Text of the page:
Born Paul Harvey Aurandt in Tulsa in 1918, he started his radio career as a high schooler there before moving on to other radio jobs in several Midwestern cities. In St. Louis, he met Lynne Cooper, proposed on their first date, and married her in 1940. Lynne, who always worked side by side with her husband as his producer and business manager, died in 2008.
Harvey joined the Army shortly after Pearl Harbor and then settled in Chicago, his home base for the next 60 years. In 1951, ABC bought the station where he worked and began to send his Monday-through-Friday news and commentary show coast-to-coast. At its peak, the Paul Harvey 15 minutes could be heard on 1,300 stations with a listening audience of more than 20 million daily.
He let listeners know that he didn’t like welfare cheats and did support the death penalty. His major concerns were debt, too much government, bureaucrats, permissive parents, and leftist radicals. Usually a strong complainer about moral decay, he nevertheless supported his wife’s wishes and backed both abortion and the Equal Rights Amendment. He never missed an opportunity to promote rugged individualism and love of God and country.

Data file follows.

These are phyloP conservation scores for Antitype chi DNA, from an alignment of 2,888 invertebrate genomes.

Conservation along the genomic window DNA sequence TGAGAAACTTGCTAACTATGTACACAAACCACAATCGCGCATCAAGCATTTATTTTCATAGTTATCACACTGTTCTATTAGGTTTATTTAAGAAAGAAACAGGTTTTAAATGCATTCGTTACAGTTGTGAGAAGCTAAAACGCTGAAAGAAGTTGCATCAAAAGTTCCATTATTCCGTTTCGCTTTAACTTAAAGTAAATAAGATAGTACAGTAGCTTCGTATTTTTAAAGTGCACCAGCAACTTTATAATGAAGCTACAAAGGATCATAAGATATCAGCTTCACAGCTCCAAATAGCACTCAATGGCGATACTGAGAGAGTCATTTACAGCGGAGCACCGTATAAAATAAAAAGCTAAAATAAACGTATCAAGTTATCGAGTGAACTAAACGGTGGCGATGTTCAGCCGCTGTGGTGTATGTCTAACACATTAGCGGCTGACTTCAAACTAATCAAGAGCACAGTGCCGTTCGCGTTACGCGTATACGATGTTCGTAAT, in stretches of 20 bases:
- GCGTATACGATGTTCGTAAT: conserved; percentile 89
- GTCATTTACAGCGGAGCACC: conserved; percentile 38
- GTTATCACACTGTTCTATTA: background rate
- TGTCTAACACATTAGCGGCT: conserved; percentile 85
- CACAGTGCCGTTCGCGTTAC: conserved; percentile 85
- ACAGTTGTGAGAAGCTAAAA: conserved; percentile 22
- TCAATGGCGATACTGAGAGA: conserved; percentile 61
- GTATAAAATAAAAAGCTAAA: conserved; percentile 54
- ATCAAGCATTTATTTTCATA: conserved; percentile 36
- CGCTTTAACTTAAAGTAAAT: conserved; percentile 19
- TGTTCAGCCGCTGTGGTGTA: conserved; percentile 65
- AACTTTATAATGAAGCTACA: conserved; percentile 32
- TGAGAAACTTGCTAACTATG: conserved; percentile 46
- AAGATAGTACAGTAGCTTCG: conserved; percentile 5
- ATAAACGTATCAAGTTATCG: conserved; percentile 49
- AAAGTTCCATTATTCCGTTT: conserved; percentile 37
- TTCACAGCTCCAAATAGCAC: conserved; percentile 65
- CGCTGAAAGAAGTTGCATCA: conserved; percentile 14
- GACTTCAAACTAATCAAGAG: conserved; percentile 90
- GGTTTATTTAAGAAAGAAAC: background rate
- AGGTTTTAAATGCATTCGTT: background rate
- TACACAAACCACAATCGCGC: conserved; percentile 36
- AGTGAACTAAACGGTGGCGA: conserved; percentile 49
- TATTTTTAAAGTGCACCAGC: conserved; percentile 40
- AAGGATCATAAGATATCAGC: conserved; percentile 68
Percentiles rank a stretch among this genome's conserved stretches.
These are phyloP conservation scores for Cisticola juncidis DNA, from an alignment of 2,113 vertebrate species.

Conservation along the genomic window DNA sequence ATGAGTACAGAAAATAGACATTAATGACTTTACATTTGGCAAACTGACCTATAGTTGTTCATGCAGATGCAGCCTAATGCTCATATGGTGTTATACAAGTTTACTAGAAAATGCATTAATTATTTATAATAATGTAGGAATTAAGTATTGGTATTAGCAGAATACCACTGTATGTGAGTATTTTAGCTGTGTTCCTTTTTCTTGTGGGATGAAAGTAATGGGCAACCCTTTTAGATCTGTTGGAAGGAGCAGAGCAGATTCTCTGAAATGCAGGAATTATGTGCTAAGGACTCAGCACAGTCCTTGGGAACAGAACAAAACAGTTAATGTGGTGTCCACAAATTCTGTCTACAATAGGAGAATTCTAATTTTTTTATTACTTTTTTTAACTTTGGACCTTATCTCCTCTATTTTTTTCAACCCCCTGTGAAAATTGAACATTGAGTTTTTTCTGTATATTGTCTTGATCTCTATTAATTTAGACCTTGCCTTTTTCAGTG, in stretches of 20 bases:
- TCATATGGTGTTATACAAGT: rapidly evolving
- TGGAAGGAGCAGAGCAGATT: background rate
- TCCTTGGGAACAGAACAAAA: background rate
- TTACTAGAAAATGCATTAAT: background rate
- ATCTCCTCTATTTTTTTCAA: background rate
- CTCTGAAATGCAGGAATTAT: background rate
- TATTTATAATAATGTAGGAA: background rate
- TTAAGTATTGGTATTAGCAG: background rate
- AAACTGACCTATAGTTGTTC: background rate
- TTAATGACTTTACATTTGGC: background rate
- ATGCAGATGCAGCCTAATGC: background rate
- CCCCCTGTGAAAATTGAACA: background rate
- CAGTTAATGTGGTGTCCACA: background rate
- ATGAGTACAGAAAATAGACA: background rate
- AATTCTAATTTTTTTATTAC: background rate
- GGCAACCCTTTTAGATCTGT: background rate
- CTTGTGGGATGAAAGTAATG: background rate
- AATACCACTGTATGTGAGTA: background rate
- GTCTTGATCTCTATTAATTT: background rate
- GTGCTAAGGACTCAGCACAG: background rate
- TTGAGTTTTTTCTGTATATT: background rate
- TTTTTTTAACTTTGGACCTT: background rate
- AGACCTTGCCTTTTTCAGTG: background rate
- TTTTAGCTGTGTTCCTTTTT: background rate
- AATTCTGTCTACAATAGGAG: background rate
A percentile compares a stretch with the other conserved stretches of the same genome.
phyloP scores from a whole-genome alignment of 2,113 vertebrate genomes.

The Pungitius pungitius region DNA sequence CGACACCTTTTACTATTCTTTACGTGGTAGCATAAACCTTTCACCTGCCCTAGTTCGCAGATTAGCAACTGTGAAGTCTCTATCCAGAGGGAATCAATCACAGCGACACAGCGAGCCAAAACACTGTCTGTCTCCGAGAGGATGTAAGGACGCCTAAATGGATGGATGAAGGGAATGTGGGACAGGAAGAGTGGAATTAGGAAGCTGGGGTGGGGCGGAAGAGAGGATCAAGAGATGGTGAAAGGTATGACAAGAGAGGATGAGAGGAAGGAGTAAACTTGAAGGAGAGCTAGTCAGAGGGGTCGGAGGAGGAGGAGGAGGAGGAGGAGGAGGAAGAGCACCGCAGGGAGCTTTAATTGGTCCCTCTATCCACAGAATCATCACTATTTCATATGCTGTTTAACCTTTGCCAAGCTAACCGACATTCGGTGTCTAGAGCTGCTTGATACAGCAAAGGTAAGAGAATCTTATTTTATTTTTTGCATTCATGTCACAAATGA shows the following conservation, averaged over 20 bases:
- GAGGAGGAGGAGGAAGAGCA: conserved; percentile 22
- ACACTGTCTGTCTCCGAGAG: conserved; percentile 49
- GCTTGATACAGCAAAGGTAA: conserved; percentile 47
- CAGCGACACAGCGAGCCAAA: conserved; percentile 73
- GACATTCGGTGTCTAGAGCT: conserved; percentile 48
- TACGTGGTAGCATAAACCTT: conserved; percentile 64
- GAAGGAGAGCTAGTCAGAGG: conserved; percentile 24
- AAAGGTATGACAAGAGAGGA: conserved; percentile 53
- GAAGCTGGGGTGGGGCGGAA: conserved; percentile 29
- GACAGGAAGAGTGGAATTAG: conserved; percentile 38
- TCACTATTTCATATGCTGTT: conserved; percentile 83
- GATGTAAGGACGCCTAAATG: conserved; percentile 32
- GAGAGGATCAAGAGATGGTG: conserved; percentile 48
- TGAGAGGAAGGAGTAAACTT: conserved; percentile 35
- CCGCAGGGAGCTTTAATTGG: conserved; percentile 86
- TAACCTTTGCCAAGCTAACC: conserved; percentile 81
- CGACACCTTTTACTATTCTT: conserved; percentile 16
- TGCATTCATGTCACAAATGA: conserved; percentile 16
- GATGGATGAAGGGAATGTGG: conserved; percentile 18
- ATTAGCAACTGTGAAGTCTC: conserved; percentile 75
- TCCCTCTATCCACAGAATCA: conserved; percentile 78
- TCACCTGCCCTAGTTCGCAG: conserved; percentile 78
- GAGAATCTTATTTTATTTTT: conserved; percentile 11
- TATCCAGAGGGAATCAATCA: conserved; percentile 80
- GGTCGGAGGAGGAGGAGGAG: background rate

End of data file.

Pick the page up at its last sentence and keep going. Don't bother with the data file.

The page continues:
An early supporter of Senator Joseph McCarthy, he became persuaded that the senator was hurting innocent people and backed away. He strongly opposed busing of students as the supposed way to foster integration. Perhaps his greatest turnabout occurred in 1970 when, after heavy support for the Vietnam War, he reversed course and began a suggestion to President Nixon with “Mr. President, I love you … but you’re wrong.” Many listeners complained, but he remained convinced that it was time to bring the troops home from a war whose goal wasn’t victory.
In 1976, Harvey began his “The Rest of the Story” vignettes in addition to his newscasts. His only child, Paul Harvey, Jr., did much of the research for this very popular teaser that didn’t identify the person being described until the very end of each five-minute spot.
He tried television but didn’t care for it, saying that he hoped “someone would discover that television causes cancer.” A bit of a wordsmith, he is credited with such terms as “Reaganomics,” “skyjackers,” and “guesstimate.” A great salesman for the products that fueled his show, he claimed never to have promoted something he didn’t trust.
A 2005 recipient of a Presidential Medal of Freedom from President George W. Bush, both he and his wife were inducted into the Radio Hall of Fame. With Paul Harvey’s death, radio has lost one of its brightest stars.
Photo of Paul Harvey with wife Lynne: AP Images